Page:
Rep. Mia Love’s bitter battle for the state’s 4th District is leaving the lawmakers of the Congressional Black Caucus conflicted. Love, the firstand only black Republican woman to be elected to Congress, is a dedicated member of the heavily Democratic group. But if Democrats take back the House, several CBC members would be instantly propelled to power. When Darren Sands of Buzzfeed News dove deep into this issue, Love told him:

“I’m always going to be a Republican and my district is a Republican district. But there are too many times where we think about these false choices — that it’s either one or the other, and that’s not the case.”

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Could Texas women give the state a tinge of purple? With Democrat Beto O’Rourke’s race against Republican Sen. Ted Cruz now officially labeled a “toss-up” by the nonpartisan Cook Political Report, liberals are practically foaming at the mouth. But O’Rourke isn’t the only harbinger of blue in Texas’ congressional delegation.

FYI: Texas currently has just three women in its 38-member congressional delegation. The state Legislature is made up of 181 seats, just 37 of which are occupied by women.

Democratic women might be raking in the cash, but so are the men — and on average, the men are winning. Democratic women running in the country’s 67 most competitive House races have raised an average of $500,000 less than Democratic men, NPR reported.

That might be, in part, because women face a bevy of structural inequities. Historically, female Democrats rely most on female donors, but women usually earn less than men and give less to politicians than men. Plus, women in congressional races tend to receive more smaller individual donations under $200.

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For Republican women, fundraising can be even tougher: Liberals can call upon EMILY’s List, a powerful group that champions pro-abortion rights Democratic women, but there’s no real equivalent for conservative women.

Rep. Senfronia Thompson, D-Houston, right, holds fingers to signify a "no" vote behind Rep. Joe Pickett, D-El Paso, left, as he answers question about a transportation bill, Monday, July 29, 2013, in Austin, Texas. (AP Photo/Eric Gay)

“We decided that we had licked enough stamps.”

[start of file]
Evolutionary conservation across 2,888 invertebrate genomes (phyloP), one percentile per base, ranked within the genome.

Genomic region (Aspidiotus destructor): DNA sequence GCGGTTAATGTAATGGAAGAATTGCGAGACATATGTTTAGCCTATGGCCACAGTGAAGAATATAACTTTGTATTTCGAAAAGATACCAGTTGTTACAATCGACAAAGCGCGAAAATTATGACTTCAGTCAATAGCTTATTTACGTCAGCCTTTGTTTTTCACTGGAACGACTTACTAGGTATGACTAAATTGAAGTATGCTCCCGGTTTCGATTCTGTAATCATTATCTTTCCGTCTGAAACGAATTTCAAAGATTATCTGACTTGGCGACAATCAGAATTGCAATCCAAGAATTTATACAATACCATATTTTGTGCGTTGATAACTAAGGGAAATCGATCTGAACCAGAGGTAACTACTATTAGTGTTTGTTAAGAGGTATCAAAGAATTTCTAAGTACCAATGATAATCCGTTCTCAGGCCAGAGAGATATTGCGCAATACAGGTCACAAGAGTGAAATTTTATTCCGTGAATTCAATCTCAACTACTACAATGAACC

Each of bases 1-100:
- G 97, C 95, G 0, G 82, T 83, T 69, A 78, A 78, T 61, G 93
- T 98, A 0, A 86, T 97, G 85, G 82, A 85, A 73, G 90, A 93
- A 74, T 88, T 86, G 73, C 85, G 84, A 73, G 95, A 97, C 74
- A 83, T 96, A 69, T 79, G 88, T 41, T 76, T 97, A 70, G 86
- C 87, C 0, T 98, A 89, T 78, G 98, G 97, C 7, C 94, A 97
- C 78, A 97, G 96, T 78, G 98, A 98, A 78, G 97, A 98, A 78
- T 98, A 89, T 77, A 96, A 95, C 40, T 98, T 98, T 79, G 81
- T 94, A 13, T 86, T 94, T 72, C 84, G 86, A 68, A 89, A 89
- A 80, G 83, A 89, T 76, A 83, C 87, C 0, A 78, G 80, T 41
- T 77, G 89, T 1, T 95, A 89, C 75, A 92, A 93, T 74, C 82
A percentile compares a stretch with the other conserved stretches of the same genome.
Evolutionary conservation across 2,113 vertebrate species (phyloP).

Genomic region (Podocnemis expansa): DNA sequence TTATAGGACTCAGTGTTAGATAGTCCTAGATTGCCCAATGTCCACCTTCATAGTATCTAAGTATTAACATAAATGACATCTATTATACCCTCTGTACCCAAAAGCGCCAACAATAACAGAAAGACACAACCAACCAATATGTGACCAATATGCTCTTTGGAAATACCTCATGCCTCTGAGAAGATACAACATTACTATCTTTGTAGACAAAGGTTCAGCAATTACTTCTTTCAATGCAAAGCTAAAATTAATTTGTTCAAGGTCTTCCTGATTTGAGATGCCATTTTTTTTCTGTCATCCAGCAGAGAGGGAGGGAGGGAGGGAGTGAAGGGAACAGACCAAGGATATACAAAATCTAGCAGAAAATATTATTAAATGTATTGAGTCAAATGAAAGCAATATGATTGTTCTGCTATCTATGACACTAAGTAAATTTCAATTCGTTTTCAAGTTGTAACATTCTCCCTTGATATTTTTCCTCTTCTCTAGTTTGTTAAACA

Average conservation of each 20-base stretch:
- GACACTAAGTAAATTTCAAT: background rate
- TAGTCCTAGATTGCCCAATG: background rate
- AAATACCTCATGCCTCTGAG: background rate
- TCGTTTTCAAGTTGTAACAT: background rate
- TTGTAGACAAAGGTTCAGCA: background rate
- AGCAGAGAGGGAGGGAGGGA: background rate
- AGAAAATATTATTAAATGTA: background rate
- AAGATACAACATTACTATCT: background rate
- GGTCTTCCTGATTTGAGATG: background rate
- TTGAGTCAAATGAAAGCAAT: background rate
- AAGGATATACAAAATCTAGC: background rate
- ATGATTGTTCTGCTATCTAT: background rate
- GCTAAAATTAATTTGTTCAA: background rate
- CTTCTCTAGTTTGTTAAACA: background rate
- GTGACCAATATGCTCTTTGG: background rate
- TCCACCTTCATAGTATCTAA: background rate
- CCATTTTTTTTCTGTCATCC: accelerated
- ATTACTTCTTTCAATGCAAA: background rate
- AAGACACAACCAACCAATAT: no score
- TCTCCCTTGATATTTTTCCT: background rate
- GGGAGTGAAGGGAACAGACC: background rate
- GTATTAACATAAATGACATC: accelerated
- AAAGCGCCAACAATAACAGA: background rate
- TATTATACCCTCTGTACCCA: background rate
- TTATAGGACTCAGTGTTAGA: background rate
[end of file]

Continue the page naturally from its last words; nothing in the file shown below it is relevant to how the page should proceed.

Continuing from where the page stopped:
— Texas Rep. Senfronia Thompson, the longest-serving female state lawmaker in Lone Star State history, on why she (and so many other women) got into politics in the 1970s.

But her service hasn’t always been smooth: Shortly after she was first elected, Thompson told me, a white male legislator called her his “beautiful black mistress.” She called out that comment on the state House floor — a move that, she said, later made it harder to get good committee assignments and chairmanships. But when I asked if she regretted it, Thompson replied, “Not yet.”

“I put everyone on notice that I had gotten duly elected, just like they had,” said Thompson, who is running unopposed in the general election for District 141. “I did not appreciate being disrespected and I was not gonna be disrespected as long as I remained a member of that body.”

Want to find out how many ways female politicians made history this year? Want to do it in under three minutes? Milena Mikael-Debass has you covered.

When Anita Hill accused now-Supreme Court Justice Clarence Thomas of sexual harassment, several congresswomen risked censure by standing up for her. Now, almost three decades later, they’re doing the same for Ford, Naureen Khan reports.

The contrast between the men and the women involving the Kavanaugh-Ford hearings could not have been starker: While the women are generally calm, the men were… not.

We reached out to readers and viewers to ask what they thought of the Ford-Kavanaugh hearings, and their responses poured in over voicemail and email. Several college students also talked with us about the allegations and their impact on their campuses.

Angela Wright, who said now-Supreme Court Justice Clarence Thomas also made unwelcome passes at her, shared her experience and her thoughts on Kavanaugh.

It’s been about a year since the #MeToo movement washed over social media. We broke down the consequences facing the scores of men accused of sexual misconduct.

And if you want a more in-depth look at the 84 sexual misconduct cases that have shaped this past year, Gabrielle Bluestone unearthed them all.

Cover image: Sen. Elizabeth Warren, D-Mass., questions witnesses during Senate Health, Education, Labor and Pensions Committee hearing on August 23, 2018. (Photo By Tom Williams/CQ Roll Call) (CQ Roll Call via AP Images)